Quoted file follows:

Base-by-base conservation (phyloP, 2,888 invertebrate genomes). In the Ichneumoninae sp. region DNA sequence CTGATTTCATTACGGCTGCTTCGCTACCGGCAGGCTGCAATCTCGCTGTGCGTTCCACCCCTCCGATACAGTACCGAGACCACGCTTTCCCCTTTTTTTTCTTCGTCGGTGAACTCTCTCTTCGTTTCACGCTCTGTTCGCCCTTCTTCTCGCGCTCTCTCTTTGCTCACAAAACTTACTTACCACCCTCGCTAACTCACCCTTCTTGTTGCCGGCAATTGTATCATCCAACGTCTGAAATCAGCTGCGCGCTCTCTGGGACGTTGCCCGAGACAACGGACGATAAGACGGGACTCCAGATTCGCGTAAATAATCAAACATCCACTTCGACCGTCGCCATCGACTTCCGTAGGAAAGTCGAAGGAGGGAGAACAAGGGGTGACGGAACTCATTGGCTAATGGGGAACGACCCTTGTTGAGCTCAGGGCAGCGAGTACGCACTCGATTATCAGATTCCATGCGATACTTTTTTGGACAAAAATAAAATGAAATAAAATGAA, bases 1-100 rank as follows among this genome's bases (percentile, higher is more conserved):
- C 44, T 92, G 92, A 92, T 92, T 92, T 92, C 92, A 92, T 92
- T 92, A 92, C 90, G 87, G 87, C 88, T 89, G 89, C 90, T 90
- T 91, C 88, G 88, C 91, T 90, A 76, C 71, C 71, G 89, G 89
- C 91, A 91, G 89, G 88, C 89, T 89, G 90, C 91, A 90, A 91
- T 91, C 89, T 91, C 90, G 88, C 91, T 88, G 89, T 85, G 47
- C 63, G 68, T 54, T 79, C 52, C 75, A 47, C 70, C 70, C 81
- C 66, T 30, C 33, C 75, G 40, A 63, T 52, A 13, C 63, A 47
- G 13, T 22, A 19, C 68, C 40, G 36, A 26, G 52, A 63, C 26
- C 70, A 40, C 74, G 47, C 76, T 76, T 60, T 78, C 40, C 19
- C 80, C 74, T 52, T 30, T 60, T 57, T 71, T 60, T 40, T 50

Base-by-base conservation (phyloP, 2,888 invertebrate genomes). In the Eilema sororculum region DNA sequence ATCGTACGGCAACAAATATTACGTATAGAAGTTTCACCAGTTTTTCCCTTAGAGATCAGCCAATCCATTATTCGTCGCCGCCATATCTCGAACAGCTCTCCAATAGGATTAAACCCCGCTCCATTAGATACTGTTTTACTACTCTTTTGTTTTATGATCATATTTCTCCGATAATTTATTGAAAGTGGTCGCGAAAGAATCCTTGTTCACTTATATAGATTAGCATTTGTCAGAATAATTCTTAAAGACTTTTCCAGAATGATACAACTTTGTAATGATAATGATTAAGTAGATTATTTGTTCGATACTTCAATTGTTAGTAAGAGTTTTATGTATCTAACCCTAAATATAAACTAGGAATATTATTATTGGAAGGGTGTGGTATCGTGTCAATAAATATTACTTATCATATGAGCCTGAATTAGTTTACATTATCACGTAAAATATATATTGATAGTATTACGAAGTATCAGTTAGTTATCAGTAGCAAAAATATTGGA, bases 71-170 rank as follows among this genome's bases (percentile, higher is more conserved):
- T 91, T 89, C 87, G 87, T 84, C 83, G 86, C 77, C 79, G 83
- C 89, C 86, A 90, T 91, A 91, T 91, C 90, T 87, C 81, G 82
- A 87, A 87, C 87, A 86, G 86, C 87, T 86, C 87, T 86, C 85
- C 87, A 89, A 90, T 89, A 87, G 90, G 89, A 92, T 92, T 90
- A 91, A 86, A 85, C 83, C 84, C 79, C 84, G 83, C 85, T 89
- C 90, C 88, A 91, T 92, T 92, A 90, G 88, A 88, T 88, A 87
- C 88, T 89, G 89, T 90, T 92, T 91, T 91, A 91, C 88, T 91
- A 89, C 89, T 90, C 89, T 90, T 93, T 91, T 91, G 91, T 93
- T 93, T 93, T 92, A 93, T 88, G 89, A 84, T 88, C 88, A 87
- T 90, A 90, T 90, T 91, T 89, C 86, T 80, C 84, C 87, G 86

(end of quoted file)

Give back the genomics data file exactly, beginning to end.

Base-by-base conservation (phyloP, 2,888 invertebrate genomes). In the Ichneumoninae sp. region DNA sequence CTGATTTCATTACGGCTGCTTCGCTACCGGCAGGCTGCAATCTCGCTGTGCGTTCCACCCCTCCGATACAGTACCGAGACCACGCTTTCCCCTTTTTTTTCTTCGTCGGTGAACTCTCTCTTCGTTTCACGCTCTGTTCGCCCTTCTTCTCGCGCTCTCTCTTTGCTCACAAAACTTACTTACCACCCTCGCTAACTCACCCTTCTTGTTGCCGGCAATTGTATCATCCAACGTCTGAAATCAGCTGCGCGCTCTCTGGGACGTTGCCCGAGACAACGGACGATAAGACGGGACTCCAGATTCGCGTAAATAATCAAACATCCACTTCGACCGTCGCCATCGACTTCCGTAGGAAAGTCGAAGGAGGGAGAACAAGGGGTGACGGAACTCATTGGCTAATGGGGAACGACCCTTGTTGAGCTCAGGGCAGCGAGTACGCACTCGATTATCAGATTCCATGCGATACTTTTTTGGACAAAAATAAAATGAAATAAAATGAA, bases 1-100 rank as follows among this genome's bases (percentile, higher is more conserved):
- C 44, T 92, G 92, A 92, T 92, T 92, T 92, C 92, A 92, T 92
- T 92, A 92, C 90, G 87, G 87, C 88, T 89, G 89, C 90, T 90
- T 91, C 88, G 88, C 91, T 90, A 76, C 71, C 71, G 89, G 89
- C 91, A 91, G 89, G 88, C 89, T 89, G 90, C 91, A 90, A 91
- T 91, C 89, T 91, C 90, G 88, C 91, T 88, G 89, T 85, G 47
- C 63, G 68, T 54, T 79, C 52, C 75, A 47, C 70, C 70, C 81
- C 66, T 30, C 33, C 75, G 40, A 63, T 52, A 13, C 63, A 47
- G 13, T 22, A 19, C 68, C 40, G 36, A 26, G 52, A 63, C 26
- C 70, A 40, C 74, G 47, C 76, T 76, T 60, T 78, C 40, C 19
- C 80, C 74, T 52, T 30, T 60, T 57, T 71, T 60, T 40, T 50

Base-by-base conservation (phyloP, 2,888 invertebrate genomes). In the Eilema sororculum region DNA sequence ATCGTACGGCAACAAATATTACGTATAGAAGTTTCACCAGTTTTTCCCTTAGAGATCAGCCAATCCATTATTCGTCGCCGCCATATCTCGAACAGCTCTCCAATAGGATTAAACCCCGCTCCATTAGATACTGTTTTACTACTCTTTTGTTTTATGATCATATTTCTCCGATAATTTATTGAAAGTGGTCGCGAAAGAATCCTTGTTCACTTATATAGATTAGCATTTGTCAGAATAATTCTTAAAGACTTTTCCAGAATGATACAACTTTGTAATGATAATGATTAAGTAGATTATTTGTTCGATACTTCAATTGTTAGTAAGAGTTTTATGTATCTAACCCTAAATATAAACTAGGAATATTATTATTGGAAGGGTGTGGTATCGTGTCAATAAATATTACTTATCATATGAGCCTGAATTAGTTTACATTATCACGTAAAATATATATTGATAGTATTACGAAGTATCAGTTAGTTATCAGTAGCAAAAATATTGGA, bases 71-170 rank as follows among this genome's bases (percentile, higher is more conserved):
- T 91, T 89, C 87, G 87, T 84, C 83, G 86, C 77, C 79, G 83
- C 89, C 86, A 90, T 91, A 91, T 91, C 90, T 87, C 81, G 82
- A 87, A 87, C 87, A 86, G 86, C 87, T 86, C 87, T 86, C 85
- C 87, A 89, A 90, T 89, A 87, G 90, G 89, A 92, T 92, T 90
- A 91, A 86, A 85, C 83, C 84, C 79, C 84, G 83, C 85, T 89
- C 90, C 88, A 91, T 92, T 92, A 90, G 88, A 88, T 88, A 87
- C 88, T 89, G 89, T 90, T 92, T 91, T 91, A 91, C 88, T 91
- A 89, C 89, T 90, C 89, T 90, T 93, T 91, T 91, G 91, T 93
- T 93, T 93, T 92, A 93, T 88, G 89, A 84, T 88, C 88, A 87
- T 90, A 90, T 90, T 91, T 89, C 86, T 80, C 84, C 87, G 86